Amida Breeze Order of Amida Buddha Newsletter October, 2021
All the true vows
are secret vows
the ones we speak out loud
are the ones we break.
There is only one life
you can call your own
and a thousand others
you can call by any name you want.
Hold to the truth you make
every day with your own body,
don't turn your face away.
Hold to your own truth
at the center of the image
you were born with.........
"All the True Vows" excerpt, from The House of Belonging by David Whyte.
Currently, ordained Order of Amida Buddha members are undergoing a process of review and revision of our vows in preparation for the Bodhi Day retreat, when we will publicly renew our vows. It's been a rich process.
While some may argue that the value of taking vows lies in establishing a code of conduct, or setting a common vision, for me the value of a vow is to articulate a way of being that has already been established in the heart. An authentic vow requires little effort, only remembrance of who we truly are.
Vows are evolving and dynamic. If we are open, we heed the invitation of a transformational process, moving us to change in the direction of greater wisdom and maturity. Growing into wisdom is about noticing "the truth you make every day with your own body" (David Whyte). Vows, like truth, arise.
It is a creative endevour to establish communal vows because each person is in a different place in the transformational process. The art of writing our vows has been to keep them broad enough to allow for individual lived experience, and specific enough that we articulate the essential qualities and values of our collective understanding.
In this newsletter, you will notice the iinvitation to all Order members - kai, shu and ordained, to attend out Bodhi retreat in December 8-12, 2021. The theme this year is "Vows". Please mark the dates on your calendar and plan to attend. We look forward to seeing you there!
namo amida bu,
[The Thirteenth Vow - Infinite Lifespan] Oh Blessed One, may I not come to the complete awakening if, when I have done so, my lifespan should have a limit.
There is a Tibetan saying that when we are born we cry and the world rejoices, and when we die the world cries but our spirit rejoices. Our ability to understand the full extent of our spiritual life beyond this physical body is extremely limited.
In Buddhism, Karma is a concept that includes and implies that we are more than just this physical body. There is a sense of a spiritual essence that has a history that is longer than we’ve lived in this present body. There is an implication that our spiritual energy and impulses go back a long time. Instead of our bodies being born first and then our spiritual or ethereal body appearing afterwards, it is the other way around. The spirit is waiting in the universe to be born to a particular person or couple, and then once they have chosen to whom and where they want to be born, they come into this world.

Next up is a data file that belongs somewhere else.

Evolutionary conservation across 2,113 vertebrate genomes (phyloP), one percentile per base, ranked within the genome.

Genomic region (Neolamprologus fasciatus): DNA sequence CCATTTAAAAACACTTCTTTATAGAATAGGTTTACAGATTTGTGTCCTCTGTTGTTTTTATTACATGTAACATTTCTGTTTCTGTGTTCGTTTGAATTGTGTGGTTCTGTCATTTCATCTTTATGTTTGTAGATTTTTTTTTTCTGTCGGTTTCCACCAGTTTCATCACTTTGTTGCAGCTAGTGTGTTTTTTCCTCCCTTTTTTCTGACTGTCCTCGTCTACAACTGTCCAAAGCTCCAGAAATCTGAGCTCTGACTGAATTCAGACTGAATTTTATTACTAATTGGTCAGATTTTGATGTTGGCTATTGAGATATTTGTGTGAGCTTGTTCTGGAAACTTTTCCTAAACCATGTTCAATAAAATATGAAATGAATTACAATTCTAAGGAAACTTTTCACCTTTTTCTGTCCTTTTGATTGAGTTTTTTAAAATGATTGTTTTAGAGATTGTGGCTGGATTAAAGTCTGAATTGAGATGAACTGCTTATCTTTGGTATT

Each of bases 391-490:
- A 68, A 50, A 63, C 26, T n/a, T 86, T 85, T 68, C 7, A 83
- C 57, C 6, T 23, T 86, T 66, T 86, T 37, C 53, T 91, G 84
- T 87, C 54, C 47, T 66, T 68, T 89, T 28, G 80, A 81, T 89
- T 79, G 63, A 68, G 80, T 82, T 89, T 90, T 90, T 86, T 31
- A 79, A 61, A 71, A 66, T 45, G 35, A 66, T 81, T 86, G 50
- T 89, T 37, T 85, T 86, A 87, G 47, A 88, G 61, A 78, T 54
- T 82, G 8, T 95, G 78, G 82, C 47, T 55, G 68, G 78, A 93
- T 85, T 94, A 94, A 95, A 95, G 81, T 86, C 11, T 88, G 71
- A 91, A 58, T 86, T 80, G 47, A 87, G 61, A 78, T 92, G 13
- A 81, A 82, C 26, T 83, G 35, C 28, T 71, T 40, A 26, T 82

You could say that there are two different types of spirits. One is completely liberated like that of the Tathagatha and the other is not. To be reborn as a human is considered to be very precious because of the possibility to be free during this lifetime. However, if we don’t manage to achieve nirvana then at the point of death, our body dies and decays, but our spirit moves on and is reborn again.
Our outlook and attitude in modern western cultures has been largely shaped by science. The physical world that we can observe gives us evidence of objects existing, and so we tend to think that everything emanates from the physical body. Ultimately, in science, everything boils down to particles and waves. That which is measureless, like Amida, the spirit, the mind, or subtle energy is secondary.
This was not the case for Siddartha Gautama. He lived in a culture where Brahma, the ultimate reality, was real and the physical world emanated from the spiritual. The early Buddhists had a different understanding of the universe. What was real was spiritual, and one could transcend the material world, and tap into streams of consciousness that have existed for eternity, by meditating. There was a sense of the universe being eternal and everywhere. Instead of us being in the universe, the universe was in us. What causes great confusion and suffering is this sense of self as an entity that is real, fixed, and separate from the universe.
There are several accounts of the Buddha seeing and knowing his past lives up until he achieved nirvana. Even Honen Shonin laments about not being there when the Buddha is giving his discourses to the great throng of monks and nuns. Who knows how many lifetimes we’ve lived before this one. The theory of karma and rebirth into a new life includes this idea that we were something before, even if we can’t remember what or who we were. If we can live more than one lifetime, then this vow is there to reassure us that Amida’s love and compassion will be there for us, for as long as it takes us to enter nirvana. And, for those who have doubts about the practice of the nembutsu then not to worry, there will always be another chance.
If you haven't already done so, you can read Susthama's refections on the 11th and 12th Vows here.
Order Member News
Dear all. Namo Amida bu.
I am Koteswara Rao, from South India, in a State called Andhrapradesh where Nagarjuna established a University to study Buddhism. I was born in a remote place and baptised Lazarus. I studied until I was 12 years old in the Christian Church. But because of my revolutionary thoughts I left the church. But I still followed Christianity up until I was 20 years old. Then I gave up my belief in religion and wondered for a new one. At the age of 23, I encountered Buddhist people. Then onwards up to now I have been following Buddha Dhamma in a practical way.